Clear directions for correct fabrication

Dos and don’ts of drawing pieces
By Matt Green
May 1, 2007
COMMERCIAL, RETAIL, FABRICATION : TRAINING

There is nothing worse than ordering glass from an outside source, only to discover when it arrives that it is not fabricated correctly. The cost can mount if the product is heavy glass with notches or holes fabricated in it or is tempered. It is costly to reorder and wait for glass to be redone. This is a no-win situation for everyone.

The finished product is a result of several different processes. Obviously, if the glass is not measured correctly or presented to the fabricator in an incorrect format, it would be doomed from the beginning. Therefore, a discussion of the dos and don’ts of drawing fabricated pieces might be helpful.

Let us say that the field measurements have been taken and the glass is ready to be ordered. I have had drawings submitted for fabrication so badly that it was hard to tell if it was even a piece of glass, much less which side was out of square on it. There are several ways to prsent the out of squares for a piece of glass so that the fabricator understands them. The examples below are the best two methods. Both are of the same piece of glass with the variation from square shown in a different format. The first is my favorite with defined markers showing the direction that the glass is out of square. The second is with hashed markings showing where the glass line would be if it were square. The solid lines are the actual glass. Both methods have the amount of deviation from square clearly marked on the drawing. Both examples are acceptable for fabrication.

Here are some examples of what not to do. Drawing the glass out of proportion for the actual dimensions of the glass is definitely wrong. An example might be if the glass is narrower than it is tall, and the drawing is wider than it is tall, or perfectly square. This greatly increases the odds of the glass being fabricated incorrectly.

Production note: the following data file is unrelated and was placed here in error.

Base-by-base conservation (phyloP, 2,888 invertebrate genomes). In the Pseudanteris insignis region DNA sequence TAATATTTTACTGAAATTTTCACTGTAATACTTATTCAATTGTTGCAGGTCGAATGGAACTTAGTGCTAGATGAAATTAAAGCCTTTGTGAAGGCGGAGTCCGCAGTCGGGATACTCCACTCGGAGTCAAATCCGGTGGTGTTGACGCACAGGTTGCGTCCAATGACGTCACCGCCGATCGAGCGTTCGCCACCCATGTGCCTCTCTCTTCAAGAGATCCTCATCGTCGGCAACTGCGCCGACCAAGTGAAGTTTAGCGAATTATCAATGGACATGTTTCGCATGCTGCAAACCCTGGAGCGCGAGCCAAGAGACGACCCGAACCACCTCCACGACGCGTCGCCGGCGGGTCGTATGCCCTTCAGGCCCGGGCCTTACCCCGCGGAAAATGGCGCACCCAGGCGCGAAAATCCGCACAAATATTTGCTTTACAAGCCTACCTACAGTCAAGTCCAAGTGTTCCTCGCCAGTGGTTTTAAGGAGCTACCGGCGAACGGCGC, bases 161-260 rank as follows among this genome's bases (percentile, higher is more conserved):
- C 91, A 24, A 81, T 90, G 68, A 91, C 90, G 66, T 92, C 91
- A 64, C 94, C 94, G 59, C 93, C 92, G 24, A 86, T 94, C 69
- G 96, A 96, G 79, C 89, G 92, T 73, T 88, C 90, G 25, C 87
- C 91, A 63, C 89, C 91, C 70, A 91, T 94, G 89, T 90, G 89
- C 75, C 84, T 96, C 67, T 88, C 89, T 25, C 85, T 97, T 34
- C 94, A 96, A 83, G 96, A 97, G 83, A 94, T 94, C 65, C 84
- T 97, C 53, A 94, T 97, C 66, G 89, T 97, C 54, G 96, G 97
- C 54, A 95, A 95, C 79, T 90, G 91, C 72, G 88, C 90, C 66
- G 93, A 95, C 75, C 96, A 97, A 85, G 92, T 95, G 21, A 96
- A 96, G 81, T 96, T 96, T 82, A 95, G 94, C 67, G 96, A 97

Example of a typical structural heavy glass shower door.
Dimensions might be interpreted in-correctly if the clarity of the drawing becomes distorted in the faxing process or for any other reason. Make sure to have all pertinent information written on the drawing in a clear legible manner. Do not congest measurements together if possible. Another example of what not to do would be breaking the glass down on the drawing into “quad” dimensions. This method shows the out of squares to the glass. However, if there are dimensions for notches or holes in the glass, then the measurements will become too congested for clarity. Most likely fabricators will have to use this method to optimize for cutting, but it is best to let them do this. The cleaner and less congested the original sketch, the better.  

Drawing notches and holes for fabrication
Once the glass has been cut and the edgework done, the next step in the fabrication process would be holes and notches. Hole and notch measurements should be from the edge of the glass to the centerline of the hole or notch.

Any other information necessary for fabrication should be included also. For instance, the preferred logo location and hole diameter. If applicable, a separate notch detail should be included.

In short, when ordering glass for fabrication, make drawings on a clean sheet of paper without grid lines. Have out of squares, notches and holes clearly marked so that the fabricator understands exactly what you want. Also include any other important information such as logo locations on tempered glass. The finished product depends on how you present it for fabrication.

This example shows the same piece of glass drawn out of proportion to the actual measurements.

 

The author is office supervisor, M3 Glass Technologies, Irving, Texas, 972/790-4527, matt@m3glass.com, www.m3glass.com.